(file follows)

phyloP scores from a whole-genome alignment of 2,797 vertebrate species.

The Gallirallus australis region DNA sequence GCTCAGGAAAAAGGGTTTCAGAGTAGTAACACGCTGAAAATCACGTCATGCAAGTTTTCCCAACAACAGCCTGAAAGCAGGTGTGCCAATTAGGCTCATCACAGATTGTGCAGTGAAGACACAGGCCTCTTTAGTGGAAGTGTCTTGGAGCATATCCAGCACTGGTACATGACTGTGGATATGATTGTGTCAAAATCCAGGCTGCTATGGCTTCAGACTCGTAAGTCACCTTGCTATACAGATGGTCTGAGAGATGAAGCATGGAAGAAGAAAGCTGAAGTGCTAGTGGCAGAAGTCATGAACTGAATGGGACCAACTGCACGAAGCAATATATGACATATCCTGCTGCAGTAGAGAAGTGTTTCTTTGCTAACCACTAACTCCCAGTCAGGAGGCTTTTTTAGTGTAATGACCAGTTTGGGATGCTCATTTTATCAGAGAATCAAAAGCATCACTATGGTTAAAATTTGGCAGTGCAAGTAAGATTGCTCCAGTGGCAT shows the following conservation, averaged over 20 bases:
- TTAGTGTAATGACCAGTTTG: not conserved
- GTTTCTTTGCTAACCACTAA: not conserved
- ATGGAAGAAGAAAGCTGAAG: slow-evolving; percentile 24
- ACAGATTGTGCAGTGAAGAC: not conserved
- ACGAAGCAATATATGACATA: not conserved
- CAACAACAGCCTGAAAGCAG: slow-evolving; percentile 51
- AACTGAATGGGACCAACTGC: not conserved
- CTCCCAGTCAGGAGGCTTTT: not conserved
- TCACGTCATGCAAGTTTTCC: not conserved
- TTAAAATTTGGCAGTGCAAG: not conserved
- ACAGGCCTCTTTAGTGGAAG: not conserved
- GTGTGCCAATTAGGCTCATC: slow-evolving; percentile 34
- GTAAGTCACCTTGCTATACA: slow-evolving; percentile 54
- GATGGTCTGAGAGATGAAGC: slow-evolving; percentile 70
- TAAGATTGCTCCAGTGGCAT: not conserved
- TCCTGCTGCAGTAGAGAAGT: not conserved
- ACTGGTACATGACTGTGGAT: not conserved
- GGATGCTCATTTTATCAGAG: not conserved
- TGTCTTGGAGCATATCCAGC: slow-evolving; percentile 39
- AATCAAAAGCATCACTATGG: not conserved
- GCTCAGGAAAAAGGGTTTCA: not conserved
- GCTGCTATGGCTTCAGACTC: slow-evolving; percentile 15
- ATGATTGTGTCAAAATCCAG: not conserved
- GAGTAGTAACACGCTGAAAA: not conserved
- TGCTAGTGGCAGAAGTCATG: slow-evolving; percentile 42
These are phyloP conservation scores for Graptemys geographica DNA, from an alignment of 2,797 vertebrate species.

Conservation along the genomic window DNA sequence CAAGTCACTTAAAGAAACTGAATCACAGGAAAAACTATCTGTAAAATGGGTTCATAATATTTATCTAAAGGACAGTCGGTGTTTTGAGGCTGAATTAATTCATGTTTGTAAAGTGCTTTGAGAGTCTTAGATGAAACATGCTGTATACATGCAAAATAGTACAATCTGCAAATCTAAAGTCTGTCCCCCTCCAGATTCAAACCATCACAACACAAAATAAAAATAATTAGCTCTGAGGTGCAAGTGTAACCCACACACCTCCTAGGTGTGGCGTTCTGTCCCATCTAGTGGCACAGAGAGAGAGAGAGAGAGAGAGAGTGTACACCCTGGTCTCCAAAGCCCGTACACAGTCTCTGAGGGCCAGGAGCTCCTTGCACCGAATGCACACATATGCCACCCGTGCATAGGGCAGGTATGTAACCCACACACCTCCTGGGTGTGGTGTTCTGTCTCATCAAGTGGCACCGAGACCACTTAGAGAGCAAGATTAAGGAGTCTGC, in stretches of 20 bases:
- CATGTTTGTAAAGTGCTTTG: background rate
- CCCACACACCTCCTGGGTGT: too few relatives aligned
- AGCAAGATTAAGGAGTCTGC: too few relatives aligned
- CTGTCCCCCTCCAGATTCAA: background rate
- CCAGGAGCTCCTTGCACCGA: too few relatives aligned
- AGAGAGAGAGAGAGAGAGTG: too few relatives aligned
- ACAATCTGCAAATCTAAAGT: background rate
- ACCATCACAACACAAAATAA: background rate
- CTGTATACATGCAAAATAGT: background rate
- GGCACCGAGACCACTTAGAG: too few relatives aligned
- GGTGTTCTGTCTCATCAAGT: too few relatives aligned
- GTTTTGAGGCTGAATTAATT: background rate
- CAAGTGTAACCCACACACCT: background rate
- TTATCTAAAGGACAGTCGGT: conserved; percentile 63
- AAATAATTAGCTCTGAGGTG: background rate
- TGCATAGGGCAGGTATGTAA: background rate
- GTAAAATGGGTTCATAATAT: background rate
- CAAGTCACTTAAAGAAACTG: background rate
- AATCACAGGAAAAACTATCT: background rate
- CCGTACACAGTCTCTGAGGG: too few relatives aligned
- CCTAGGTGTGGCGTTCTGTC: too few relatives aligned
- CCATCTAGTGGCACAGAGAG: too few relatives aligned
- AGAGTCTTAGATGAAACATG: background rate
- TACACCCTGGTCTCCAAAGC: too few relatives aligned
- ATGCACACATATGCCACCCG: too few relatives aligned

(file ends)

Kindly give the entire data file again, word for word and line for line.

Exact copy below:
phyloP scores from a whole-genome alignment of 2,797 vertebrate species.

The Gallirallus australis region DNA sequence GCTCAGGAAAAAGGGTTTCAGAGTAGTAACACGCTGAAAATCACGTCATGCAAGTTTTCCCAACAACAGCCTGAAAGCAGGTGTGCCAATTAGGCTCATCACAGATTGTGCAGTGAAGACACAGGCCTCTTTAGTGGAAGTGTCTTGGAGCATATCCAGCACTGGTACATGACTGTGGATATGATTGTGTCAAAATCCAGGCTGCTATGGCTTCAGACTCGTAAGTCACCTTGCTATACAGATGGTCTGAGAGATGAAGCATGGAAGAAGAAAGCTGAAGTGCTAGTGGCAGAAGTCATGAACTGAATGGGACCAACTGCACGAAGCAATATATGACATATCCTGCTGCAGTAGAGAAGTGTTTCTTTGCTAACCACTAACTCCCAGTCAGGAGGCTTTTTTAGTGTAATGACCAGTTTGGGATGCTCATTTTATCAGAGAATCAAAAGCATCACTATGGTTAAAATTTGGCAGTGCAAGTAAGATTGCTCCAGTGGCAT shows the following conservation, averaged over 20 bases:
- TTAGTGTAATGACCAGTTTG: not conserved
- GTTTCTTTGCTAACCACTAA: not conserved
- ATGGAAGAAGAAAGCTGAAG: slow-evolving; percentile 24
- ACAGATTGTGCAGTGAAGAC: not conserved
- ACGAAGCAATATATGACATA: not conserved
- CAACAACAGCCTGAAAGCAG: slow-evolving; percentile 51
- AACTGAATGGGACCAACTGC: not conserved
- CTCCCAGTCAGGAGGCTTTT: not conserved
- TCACGTCATGCAAGTTTTCC: not conserved
- TTAAAATTTGGCAGTGCAAG: not conserved
- ACAGGCCTCTTTAGTGGAAG: not conserved
- GTGTGCCAATTAGGCTCATC: slow-evolving; percentile 34
- GTAAGTCACCTTGCTATACA: slow-evolving; percentile 54
- GATGGTCTGAGAGATGAAGC: slow-evolving; percentile 70
- TAAGATTGCTCCAGTGGCAT: not conserved
- TCCTGCTGCAGTAGAGAAGT: not conserved
- ACTGGTACATGACTGTGGAT: not conserved
- GGATGCTCATTTTATCAGAG: not conserved
- TGTCTTGGAGCATATCCAGC: slow-evolving; percentile 39
- AATCAAAAGCATCACTATGG: not conserved
- GCTCAGGAAAAAGGGTTTCA: not conserved
- GCTGCTATGGCTTCAGACTC: slow-evolving; percentile 15
- ATGATTGTGTCAAAATCCAG: not conserved
- GAGTAGTAACACGCTGAAAA: not conserved
- TGCTAGTGGCAGAAGTCATG: slow-evolving; percentile 42
These are phyloP conservation scores for Graptemys geographica DNA, from an alignment of 2,797 vertebrate species.

Conservation along the genomic window DNA sequence CAAGTCACTTAAAGAAACTGAATCACAGGAAAAACTATCTGTAAAATGGGTTCATAATATTTATCTAAAGGACAGTCGGTGTTTTGAGGCTGAATTAATTCATGTTTGTAAAGTGCTTTGAGAGTCTTAGATGAAACATGCTGTATACATGCAAAATAGTACAATCTGCAAATCTAAAGTCTGTCCCCCTCCAGATTCAAACCATCACAACACAAAATAAAAATAATTAGCTCTGAGGTGCAAGTGTAACCCACACACCTCCTAGGTGTGGCGTTCTGTCCCATCTAGTGGCACAGAGAGAGAGAGAGAGAGAGAGAGTGTACACCCTGGTCTCCAAAGCCCGTACACAGTCTCTGAGGGCCAGGAGCTCCTTGCACCGAATGCACACATATGCCACCCGTGCATAGGGCAGGTATGTAACCCACACACCTCCTGGGTGTGGTGTTCTGTCTCATCAAGTGGCACCGAGACCACTTAGAGAGCAAGATTAAGGAGTCTGC, in stretches of 20 bases:
- CATGTTTGTAAAGTGCTTTG: background rate
- CCCACACACCTCCTGGGTGT: too few relatives aligned
- AGCAAGATTAAGGAGTCTGC: too few relatives aligned
- CTGTCCCCCTCCAGATTCAA: background rate
- CCAGGAGCTCCTTGCACCGA: too few relatives aligned
- AGAGAGAGAGAGAGAGAGTG: too few relatives aligned
- ACAATCTGCAAATCTAAAGT: background rate
- ACCATCACAACACAAAATAA: background rate
- CTGTATACATGCAAAATAGT: background rate
- GGCACCGAGACCACTTAGAG: too few relatives aligned
- GGTGTTCTGTCTCATCAAGT: too few relatives aligned
- GTTTTGAGGCTGAATTAATT: background rate
- CAAGTGTAACCCACACACCT: background rate
- TTATCTAAAGGACAGTCGGT: conserved; percentile 63
- AAATAATTAGCTCTGAGGTG: background rate
- TGCATAGGGCAGGTATGTAA: background rate
- GTAAAATGGGTTCATAATAT: background rate
- CAAGTCACTTAAAGAAACTG: background rate
- AATCACAGGAAAAACTATCT: background rate
- CCGTACACAGTCTCTGAGGG: too few relatives aligned
- CCTAGGTGTGGCGTTCTGTC: too few relatives aligned
- CCATCTAGTGGCACAGAGAG: too few relatives aligned
- AGAGTCTTAGATGAAACATG: background rate
- TACACCCTGGTCTCCAAAGC: too few relatives aligned
- ATGCACACATATGCCACCCG: too few relatives aligned